In the high pressure, results driven world that is modern football, building a youth orientated recruitment philosophy and putting trust in the inconsistent business of young players is a luxury many can't afford. Yet for some, it's a necessity.
Take Championship outfit Watford, who's leafy London Colney training ground neighbours with Premier League giants Arsenal, a side synonymous with investing in making superstar talent, not buying it. They can afford to, but hop over the fence, and Watford are a club who put their faith in youth because they have to, with academy graduates covering squad gaps their finances can't, while also being sold for precious funds that help keep them ticking over, just like Marvin Sordell did this week, by joining Bolton on transfer deadline day for £4m.
The 20-year-old steps up into the big time with a reputation as a raw but exciting striker, with 10 goals in 29 matches this season for the Hornets, who regularly boast five or more fellow production line talents in their ranks. The question now is if he can turn potential into end product quickly enough to help Bolton stave off relegation.
Sordell is primed for the fight though, born in the London Borough of Harrow, he battled with friends whilst at local side St Josephs to eventually get the chance as a striker, having previously played in goal. A hat-trick in in his first game cemented his place, before being inducted into the Fulham academy following a trial.
It looked like being the making of Sordell, but aged 16, Fulham told the frontman he would not making a career in the game with them, refusing to give out a scholarship and releasing him. Premier League offers came, but stepping down a division, Watford have always had the motto that they will give chances where others won't, and signed Sordell after a training stint, before making him a professional a year later.
He struggled to settle across London initially, but following loan moves at non-league Wealdstone, who have produced fighters like Stuart Pearce and Vinnie Jones, and then Tranmere Rovers, he found his feet and finally broke through at Watford last season, scoring 15 goals in 46 matches. Sordell was also drafted into the Pearce managed England Under-21 setup, and capped off some good performances with a stunning effort against Israel to finish a remarkable few months.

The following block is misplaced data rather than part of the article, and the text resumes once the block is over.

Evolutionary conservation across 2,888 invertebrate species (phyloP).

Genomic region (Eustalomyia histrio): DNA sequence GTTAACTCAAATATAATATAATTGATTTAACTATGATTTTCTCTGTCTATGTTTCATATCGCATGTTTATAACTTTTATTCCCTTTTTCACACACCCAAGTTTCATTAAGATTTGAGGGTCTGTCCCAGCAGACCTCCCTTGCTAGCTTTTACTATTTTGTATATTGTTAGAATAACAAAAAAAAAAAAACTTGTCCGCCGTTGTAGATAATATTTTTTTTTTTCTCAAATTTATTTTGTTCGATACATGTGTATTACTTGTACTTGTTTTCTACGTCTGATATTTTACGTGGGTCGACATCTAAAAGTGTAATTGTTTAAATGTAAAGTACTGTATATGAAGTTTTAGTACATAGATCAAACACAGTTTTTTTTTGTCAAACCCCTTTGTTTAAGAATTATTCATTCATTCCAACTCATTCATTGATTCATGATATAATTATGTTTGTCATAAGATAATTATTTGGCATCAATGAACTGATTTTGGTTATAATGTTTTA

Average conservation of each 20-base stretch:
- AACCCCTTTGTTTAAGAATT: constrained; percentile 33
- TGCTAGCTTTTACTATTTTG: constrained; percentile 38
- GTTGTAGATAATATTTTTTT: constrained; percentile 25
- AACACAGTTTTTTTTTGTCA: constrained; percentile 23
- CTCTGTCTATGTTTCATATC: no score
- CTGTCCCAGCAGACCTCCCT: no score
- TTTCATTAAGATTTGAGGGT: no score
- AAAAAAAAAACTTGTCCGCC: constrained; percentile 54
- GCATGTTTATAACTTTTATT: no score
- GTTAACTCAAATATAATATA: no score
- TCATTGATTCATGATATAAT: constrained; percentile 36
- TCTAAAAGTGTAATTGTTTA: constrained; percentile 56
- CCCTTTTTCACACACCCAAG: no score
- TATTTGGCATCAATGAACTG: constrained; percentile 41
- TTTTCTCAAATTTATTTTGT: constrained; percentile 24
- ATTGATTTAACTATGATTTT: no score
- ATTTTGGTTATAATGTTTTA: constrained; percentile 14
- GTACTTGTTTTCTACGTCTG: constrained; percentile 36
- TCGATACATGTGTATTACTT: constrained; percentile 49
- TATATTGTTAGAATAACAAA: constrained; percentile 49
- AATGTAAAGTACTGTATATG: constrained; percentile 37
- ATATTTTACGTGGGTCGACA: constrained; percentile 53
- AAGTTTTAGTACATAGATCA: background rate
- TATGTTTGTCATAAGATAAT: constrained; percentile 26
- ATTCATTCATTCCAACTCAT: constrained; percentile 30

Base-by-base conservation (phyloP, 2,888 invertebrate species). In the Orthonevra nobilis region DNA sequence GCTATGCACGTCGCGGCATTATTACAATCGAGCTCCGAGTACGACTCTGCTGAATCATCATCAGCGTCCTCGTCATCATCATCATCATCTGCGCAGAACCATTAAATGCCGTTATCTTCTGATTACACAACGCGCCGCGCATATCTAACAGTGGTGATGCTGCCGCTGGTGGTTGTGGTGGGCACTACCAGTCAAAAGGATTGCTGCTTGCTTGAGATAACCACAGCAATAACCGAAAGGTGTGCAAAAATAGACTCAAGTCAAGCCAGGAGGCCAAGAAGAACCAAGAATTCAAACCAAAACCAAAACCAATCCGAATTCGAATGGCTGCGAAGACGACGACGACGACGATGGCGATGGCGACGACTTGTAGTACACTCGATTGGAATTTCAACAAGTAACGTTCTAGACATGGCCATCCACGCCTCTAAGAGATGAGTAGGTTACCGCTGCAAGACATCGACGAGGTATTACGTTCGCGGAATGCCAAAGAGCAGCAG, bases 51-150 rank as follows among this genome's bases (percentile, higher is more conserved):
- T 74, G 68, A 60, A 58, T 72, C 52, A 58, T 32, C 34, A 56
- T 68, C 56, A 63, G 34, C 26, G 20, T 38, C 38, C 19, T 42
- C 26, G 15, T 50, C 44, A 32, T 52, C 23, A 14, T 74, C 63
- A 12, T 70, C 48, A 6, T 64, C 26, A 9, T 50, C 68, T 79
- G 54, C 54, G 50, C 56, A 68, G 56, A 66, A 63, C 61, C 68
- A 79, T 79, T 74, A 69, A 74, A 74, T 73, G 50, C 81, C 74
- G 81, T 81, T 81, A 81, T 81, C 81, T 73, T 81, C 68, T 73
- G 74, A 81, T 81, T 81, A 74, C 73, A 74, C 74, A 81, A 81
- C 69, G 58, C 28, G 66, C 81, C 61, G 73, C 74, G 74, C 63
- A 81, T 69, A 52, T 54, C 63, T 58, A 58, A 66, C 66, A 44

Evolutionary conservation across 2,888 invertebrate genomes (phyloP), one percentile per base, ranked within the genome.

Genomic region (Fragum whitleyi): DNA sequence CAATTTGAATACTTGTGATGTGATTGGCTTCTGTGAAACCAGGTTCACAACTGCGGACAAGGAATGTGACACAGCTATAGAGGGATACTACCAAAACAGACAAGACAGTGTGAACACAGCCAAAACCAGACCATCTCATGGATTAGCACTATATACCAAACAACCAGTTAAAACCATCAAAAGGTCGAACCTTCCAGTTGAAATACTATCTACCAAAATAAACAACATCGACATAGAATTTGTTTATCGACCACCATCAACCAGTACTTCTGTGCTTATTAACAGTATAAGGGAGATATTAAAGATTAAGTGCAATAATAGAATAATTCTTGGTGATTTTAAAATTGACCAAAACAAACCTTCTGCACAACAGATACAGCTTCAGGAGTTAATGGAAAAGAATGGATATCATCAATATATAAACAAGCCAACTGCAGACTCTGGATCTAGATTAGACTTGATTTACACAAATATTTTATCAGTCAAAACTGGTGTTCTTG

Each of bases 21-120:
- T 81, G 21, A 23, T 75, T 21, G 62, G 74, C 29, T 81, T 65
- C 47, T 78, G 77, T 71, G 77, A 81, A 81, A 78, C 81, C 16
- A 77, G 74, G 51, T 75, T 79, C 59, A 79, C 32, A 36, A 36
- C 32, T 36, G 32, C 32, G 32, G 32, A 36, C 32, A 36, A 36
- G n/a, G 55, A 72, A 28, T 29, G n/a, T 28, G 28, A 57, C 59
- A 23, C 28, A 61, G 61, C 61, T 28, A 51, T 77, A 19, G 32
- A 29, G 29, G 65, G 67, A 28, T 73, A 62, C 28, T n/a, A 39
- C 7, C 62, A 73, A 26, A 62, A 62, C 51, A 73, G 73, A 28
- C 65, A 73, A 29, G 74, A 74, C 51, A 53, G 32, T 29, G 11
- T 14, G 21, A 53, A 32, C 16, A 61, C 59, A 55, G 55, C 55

This term has been much of the same for exciting Sordell, who has continued learning as part of another much changed Watford side, battling to beat the drop once again. He woke up on Tuesday expecting to be doing that in a yellow shirt, but finished the day facing a different fight in a white one, as Bolton took advantage of Watford's desperate need for a cash injection to seal a deal. Owen Coyle has put in faith in young players before, and now needs to begin the process of moulding Sordell's raw qualities into rounded end product, and quickly.
On paper, Sordell should settle into life in the Premier League seamlessly. He has good technique, close control and skill on the ball, and combines that with speed, energy and determination to be a real handful in and around the box. Sordell used to be more of a wider forward, who could cut inside and run in behind defenders, but has proved successful playing on the last man, and being alert to scraps in the box, in perhaps a more natural centre forward role.
Off the ball, he is still learning about making intelligent runs to best effect, but is not afraid to get stuck in and adapt to the physical side of the game, using every inch of his five foot 10 inch frame to best effect.
Sordell has been adapted to lots of different roles, so is still finding out how best to use his qualities, like a wizard searching for the best potion. As such, he experiments a lot, with mixed effects. This is something that can frustrate and excite in equal measures, and means he could be more effective as an impact player for the short-term.
In terms of improvements, Sordell has good composure and a good finish, but is over-reliant on his right foot, and seems to panic and snatch at chances on his left or with his head. He also needs to learn when to pass and to become a bit more of a team player, often preferring to try himself than find colleagues or keep possession.
Overall, Sordell is a raw and natural talent, who needs nurturing and shaping to complete his evolution from boy into man. He boasts great pace, close control and work rate, plus he can find a finish, but must improve on his all round team play to fulfil his blossoming potential.